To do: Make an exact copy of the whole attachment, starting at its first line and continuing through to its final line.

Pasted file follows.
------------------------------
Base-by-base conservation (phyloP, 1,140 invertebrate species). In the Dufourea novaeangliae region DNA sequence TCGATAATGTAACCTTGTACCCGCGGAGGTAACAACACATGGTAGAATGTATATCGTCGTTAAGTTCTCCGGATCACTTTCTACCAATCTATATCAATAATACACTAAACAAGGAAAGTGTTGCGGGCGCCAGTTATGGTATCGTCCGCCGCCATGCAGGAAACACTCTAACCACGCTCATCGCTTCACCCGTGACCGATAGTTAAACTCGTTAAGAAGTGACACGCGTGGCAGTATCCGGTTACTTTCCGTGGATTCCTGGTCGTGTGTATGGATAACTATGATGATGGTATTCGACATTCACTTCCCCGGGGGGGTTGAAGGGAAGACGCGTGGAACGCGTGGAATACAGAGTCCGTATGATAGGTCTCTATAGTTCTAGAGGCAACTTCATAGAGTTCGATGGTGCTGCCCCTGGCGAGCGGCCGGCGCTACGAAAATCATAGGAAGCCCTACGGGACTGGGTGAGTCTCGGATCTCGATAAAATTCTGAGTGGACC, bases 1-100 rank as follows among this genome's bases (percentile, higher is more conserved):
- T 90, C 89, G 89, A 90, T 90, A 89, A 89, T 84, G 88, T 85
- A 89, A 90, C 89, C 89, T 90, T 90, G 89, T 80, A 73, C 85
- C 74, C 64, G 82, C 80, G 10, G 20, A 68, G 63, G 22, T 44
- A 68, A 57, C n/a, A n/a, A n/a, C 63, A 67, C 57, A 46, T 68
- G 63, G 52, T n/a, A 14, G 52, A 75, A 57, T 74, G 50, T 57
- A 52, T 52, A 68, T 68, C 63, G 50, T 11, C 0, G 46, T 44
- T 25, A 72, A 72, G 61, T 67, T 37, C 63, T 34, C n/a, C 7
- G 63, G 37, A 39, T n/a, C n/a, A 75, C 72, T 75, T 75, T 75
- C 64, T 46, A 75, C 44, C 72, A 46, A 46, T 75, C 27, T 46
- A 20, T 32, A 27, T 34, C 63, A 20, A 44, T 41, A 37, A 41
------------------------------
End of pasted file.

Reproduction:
Base-by-base conservation (phyloP, 1,140 invertebrate species). In the Dufourea novaeangliae region DNA sequence TCGATAATGTAACCTTGTACCCGCGGAGGTAACAACACATGGTAGAATGTATATCGTCGTTAAGTTCTCCGGATCACTTTCTACCAATCTATATCAATAATACACTAAACAAGGAAAGTGTTGCGGGCGCCAGTTATGGTATCGTCCGCCGCCATGCAGGAAACACTCTAACCACGCTCATCGCTTCACCCGTGACCGATAGTTAAACTCGTTAAGAAGTGACACGCGTGGCAGTATCCGGTTACTTTCCGTGGATTCCTGGTCGTGTGTATGGATAACTATGATGATGGTATTCGACATTCACTTCCCCGGGGGGGTTGAAGGGAAGACGCGTGGAACGCGTGGAATACAGAGTCCGTATGATAGGTCTCTATAGTTCTAGAGGCAACTTCATAGAGTTCGATGGTGCTGCCCCTGGCGAGCGGCCGGCGCTACGAAAATCATAGGAAGCCCTACGGGACTGGGTGAGTCTCGGATCTCGATAAAATTCTGAGTGGACC, bases 1-100 rank as follows among this genome's bases (percentile, higher is more conserved):
- T 90, C 89, G 89, A 90, T 90, A 89, A 89, T 84, G 88, T 85
- A 89, A 90, C 89, C 89, T 90, T 90, G 89, T 80, A 73, C 85
- C 74, C 64, G 82, C 80, G 10, G 20, A 68, G 63, G 22, T 44
- A 68, A 57, C n/a, A n/a, A n/a, C 63, A 67, C 57, A 46, T 68
- G 63, G 52, T n/a, A 14, G 52, A 75, A 57, T 74, G 50, T 57
- A 52, T 52, A 68, T 68, C 63, G 50, T 11, C 0, G 46, T 44
- T 25, A 72, A 72, G 61, T 67, T 37, C 63, T 34, C n/a, C 7
- G 63, G 37, A 39, T n/a, C n/a, A 75, C 72, T 75, T 75, T 75
- C 64, T 46, A 75, C 44, C 72, A 46, A 46, T 75, C 27, T 46
- A 20, T 32, A 27, T 34, C 63, A 20, A 44, T 41, A 37, A 41